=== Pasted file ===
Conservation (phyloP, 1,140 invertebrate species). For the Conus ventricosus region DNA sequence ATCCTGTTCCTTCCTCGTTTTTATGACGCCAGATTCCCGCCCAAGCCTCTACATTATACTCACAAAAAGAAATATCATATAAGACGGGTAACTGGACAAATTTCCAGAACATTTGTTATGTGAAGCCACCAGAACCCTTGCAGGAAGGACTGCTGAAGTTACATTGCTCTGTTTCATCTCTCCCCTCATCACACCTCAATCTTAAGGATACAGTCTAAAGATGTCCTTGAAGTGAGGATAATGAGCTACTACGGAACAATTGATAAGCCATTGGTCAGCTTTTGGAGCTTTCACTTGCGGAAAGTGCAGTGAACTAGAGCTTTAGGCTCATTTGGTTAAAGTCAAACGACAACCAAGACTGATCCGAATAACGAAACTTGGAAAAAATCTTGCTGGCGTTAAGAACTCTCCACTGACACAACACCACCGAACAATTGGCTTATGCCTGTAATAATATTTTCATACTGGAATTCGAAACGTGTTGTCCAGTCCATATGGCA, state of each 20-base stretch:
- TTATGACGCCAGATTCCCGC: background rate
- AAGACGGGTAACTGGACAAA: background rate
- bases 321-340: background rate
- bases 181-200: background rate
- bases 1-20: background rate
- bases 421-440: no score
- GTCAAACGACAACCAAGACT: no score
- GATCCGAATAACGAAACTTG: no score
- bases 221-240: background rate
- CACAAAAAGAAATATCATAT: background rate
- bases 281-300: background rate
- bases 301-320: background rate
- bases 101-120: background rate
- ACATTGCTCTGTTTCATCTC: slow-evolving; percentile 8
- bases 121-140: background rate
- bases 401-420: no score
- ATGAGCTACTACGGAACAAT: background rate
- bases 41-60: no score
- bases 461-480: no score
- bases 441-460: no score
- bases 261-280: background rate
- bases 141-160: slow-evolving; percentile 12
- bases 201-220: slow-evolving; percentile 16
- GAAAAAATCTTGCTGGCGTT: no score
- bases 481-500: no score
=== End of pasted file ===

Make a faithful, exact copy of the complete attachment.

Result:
Conservation (phyloP, 1,140 invertebrate species). For the Conus ventricosus region DNA sequence ATCCTGTTCCTTCCTCGTTTTTATGACGCCAGATTCCCGCCCAAGCCTCTACATTATACTCACAAAAAGAAATATCATATAAGACGGGTAACTGGACAAATTTCCAGAACATTTGTTATGTGAAGCCACCAGAACCCTTGCAGGAAGGACTGCTGAAGTTACATTGCTCTGTTTCATCTCTCCCCTCATCACACCTCAATCTTAAGGATACAGTCTAAAGATGTCCTTGAAGTGAGGATAATGAGCTACTACGGAACAATTGATAAGCCATTGGTCAGCTTTTGGAGCTTTCACTTGCGGAAAGTGCAGTGAACTAGAGCTTTAGGCTCATTTGGTTAAAGTCAAACGACAACCAAGACTGATCCGAATAACGAAACTTGGAAAAAATCTTGCTGGCGTTAAGAACTCTCCACTGACACAACACCACCGAACAATTGGCTTATGCCTGTAATAATATTTTCATACTGGAATTCGAAACGTGTTGTCCAGTCCATATGGCA, state of each 20-base stretch:
- TTATGACGCCAGATTCCCGC: background rate
- AAGACGGGTAACTGGACAAA: background rate
- bases 321-340: background rate
- bases 181-200: background rate
- bases 1-20: background rate
- bases 421-440: no score
- GTCAAACGACAACCAAGACT: no score
- GATCCGAATAACGAAACTTG: no score
- bases 221-240: background rate
- CACAAAAAGAAATATCATAT: background rate
- bases 281-300: background rate
- bases 301-320: background rate
- bases 101-120: background rate
- ACATTGCTCTGTTTCATCTC: slow-evolving; percentile 8
- bases 121-140: background rate
- bases 401-420: no score
- ATGAGCTACTACGGAACAAT: background rate
- bases 41-60: no score
- bases 461-480: no score
- bases 441-460: no score
- bases 261-280: background rate
- bases 141-160: slow-evolving; percentile 12
- bases 201-220: slow-evolving; percentile 16
- GAAAAAATCTTGCTGGCGTT: no score
- bases 481-500: no score